Photograph by: Erika Stevenson
By Iiris Aliska
On 22.11.2023 the Wellbeing Economy Alliance held the second ever Wealth of Nations 2.0 conference at the University of Glasgow. The purpose of the conference was to engage actors from across the civil society, government and third sector with the Wellbeing Economy, and to share ideas on how it could be implemented.
What is the wellbeing economy?
Wellbeing economy is an economic paradigm that places the well-being of people and the environment at the centre of economic decision making. Wellbeing should become both the precondition to economic activity, as well as the end product. This obviously departs from the usual growth based economic model, and would have significant benefits for attaining the Sustainable Development Goals (SDGs). The Wellbeing Economy Alliance itself is a collaboration of organisations, alliances, movements and individuals working towards a wellbeing economy, delivering human and ecological well being.
Leaving neoliberal economic activities behind to advance holistic wellbeing would warrant significant socio economic restructuring which seems impossible to many. But in practice, the change in the way we think about what we want from economic activity, and what our values are when conducting it already has a significant impact on societal and environmental wellbeing. Scotland has been very successful in this; actors from all sectors have shown engagement and interest in the Wellbeing Economy project.
Perhaps because adjacent values have already been embedded in the Scottish way of life through the National Performance Framework, commitment to the SDGs and policies pursued by the Scottish Government. The very same trend could be seen in the participant directory of the conference and program; all sectors from non-profit to government were well represented.
Since Scotland has become a hub for the Wellbeing Economy, it comes at no surprise that Wellbeing Economy Alliance Secretariat for Wellbeing Economy Governments; WEGo. WEGo is a collaborative network that aims to share and boost government policy and ambition towards the Wellbeing Economy. The participating states are Scotland, Wales, Finland, New Zealand, Canada and Iceland. The states were represented by government delegations, youth participants and actors and video messages from the states’ leaders themselves.
The day began with welcoming remarks from Jimmy Paul, the director of the Wellbeing Economy Alliance Scotland, and apologies from FM Nicola Sturgeon who was supposed to give a keynote address in the afternoon. In his address, Paul reminded the participants of the goals of the day was to encourage people to:
● KNOW: the progress being made to deliver a Wellbeing Economy
● FEEL: motivated to accelerate this further
● MAKE: clear commitments to play your part
He also reminded participants to talk and exchange ideas and inspiration as much as they could, setting the tone for the rest of the day. The atmosphere did feel relaxed but enthusiastic, which only grew with all speakers. Next the stage welcomed Fiona Duncan, the chair of The Promise, who spoke about family and childhood wellbeing, and how improved social work and investment to Scottish families could improve overall societal wellbeing. Her speech was followed by a panel by Jim McCormick, Satwat Rehman, Fraser McKinlay, who discussed their fields’ view and progress on the Wellbeing Economy. They identified weaknesses in the welfare and care system. As a really significant point, they brought up ways the system could be changed to proactively tackle issues threatening wellbeing, instead of endlessly and often inefficiently treating health issues.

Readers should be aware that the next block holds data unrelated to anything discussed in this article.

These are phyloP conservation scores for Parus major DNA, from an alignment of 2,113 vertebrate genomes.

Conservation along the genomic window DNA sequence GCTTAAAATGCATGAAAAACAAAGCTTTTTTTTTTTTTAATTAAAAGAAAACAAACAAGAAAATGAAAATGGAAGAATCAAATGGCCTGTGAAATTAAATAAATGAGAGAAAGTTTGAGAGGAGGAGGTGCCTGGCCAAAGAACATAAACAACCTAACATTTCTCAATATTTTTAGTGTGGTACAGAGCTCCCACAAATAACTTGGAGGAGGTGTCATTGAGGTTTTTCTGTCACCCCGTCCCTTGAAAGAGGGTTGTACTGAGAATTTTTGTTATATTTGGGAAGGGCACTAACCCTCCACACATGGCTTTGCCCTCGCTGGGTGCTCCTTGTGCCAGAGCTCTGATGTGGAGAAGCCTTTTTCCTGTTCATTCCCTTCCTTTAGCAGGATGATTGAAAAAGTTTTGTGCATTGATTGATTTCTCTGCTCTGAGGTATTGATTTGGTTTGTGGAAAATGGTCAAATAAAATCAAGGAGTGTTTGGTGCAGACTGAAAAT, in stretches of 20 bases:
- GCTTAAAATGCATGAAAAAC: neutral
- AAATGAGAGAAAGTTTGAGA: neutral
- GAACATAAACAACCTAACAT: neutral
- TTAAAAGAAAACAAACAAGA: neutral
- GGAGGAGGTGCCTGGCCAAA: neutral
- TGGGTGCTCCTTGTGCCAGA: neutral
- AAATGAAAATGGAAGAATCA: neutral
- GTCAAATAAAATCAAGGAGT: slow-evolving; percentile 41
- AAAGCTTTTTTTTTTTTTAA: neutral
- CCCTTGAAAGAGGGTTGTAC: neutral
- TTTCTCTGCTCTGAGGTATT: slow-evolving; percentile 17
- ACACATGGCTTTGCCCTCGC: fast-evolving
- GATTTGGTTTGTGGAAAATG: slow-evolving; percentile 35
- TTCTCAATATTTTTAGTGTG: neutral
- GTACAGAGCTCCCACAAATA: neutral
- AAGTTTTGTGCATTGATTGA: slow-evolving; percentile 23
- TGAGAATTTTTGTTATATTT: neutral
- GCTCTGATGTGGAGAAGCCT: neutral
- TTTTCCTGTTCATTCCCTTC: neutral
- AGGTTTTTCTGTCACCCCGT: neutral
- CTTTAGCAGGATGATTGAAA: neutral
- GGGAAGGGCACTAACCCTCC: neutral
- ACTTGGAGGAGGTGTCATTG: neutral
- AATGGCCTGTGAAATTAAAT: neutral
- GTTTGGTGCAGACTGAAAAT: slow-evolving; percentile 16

The morning ended with the World Café. All participants could take part in small roundtable discussions about the challenges and opportunities of WE in their respective sectors. These included education, third sector, public sector, businesses, funding and philanthropy, and sport. I took part in the business and third sector groups, which both saw opportunities in increasing collaboration between actors, finding practical solutions in bringing WE to the forefront of thinking, and increasing investment in projects that generate a virtuous circle of wellbeing. It was great to see how the values of wellbeing as well as the SDGs are at the heart of Scottish Civil Society.
Miriam Brett was the first speaker of the afternoon, and highlighted the importance of changing how society views economics and the role of everyone in shaping it. The speech was followed by speeches from Anton Muscatelli, the principal of the University of Glasgow, and MSP Angus Robertson. Both highlighted the role of Scotland in the promotion of the Wellbeing Economy and what had been done by the University and the Government to address it.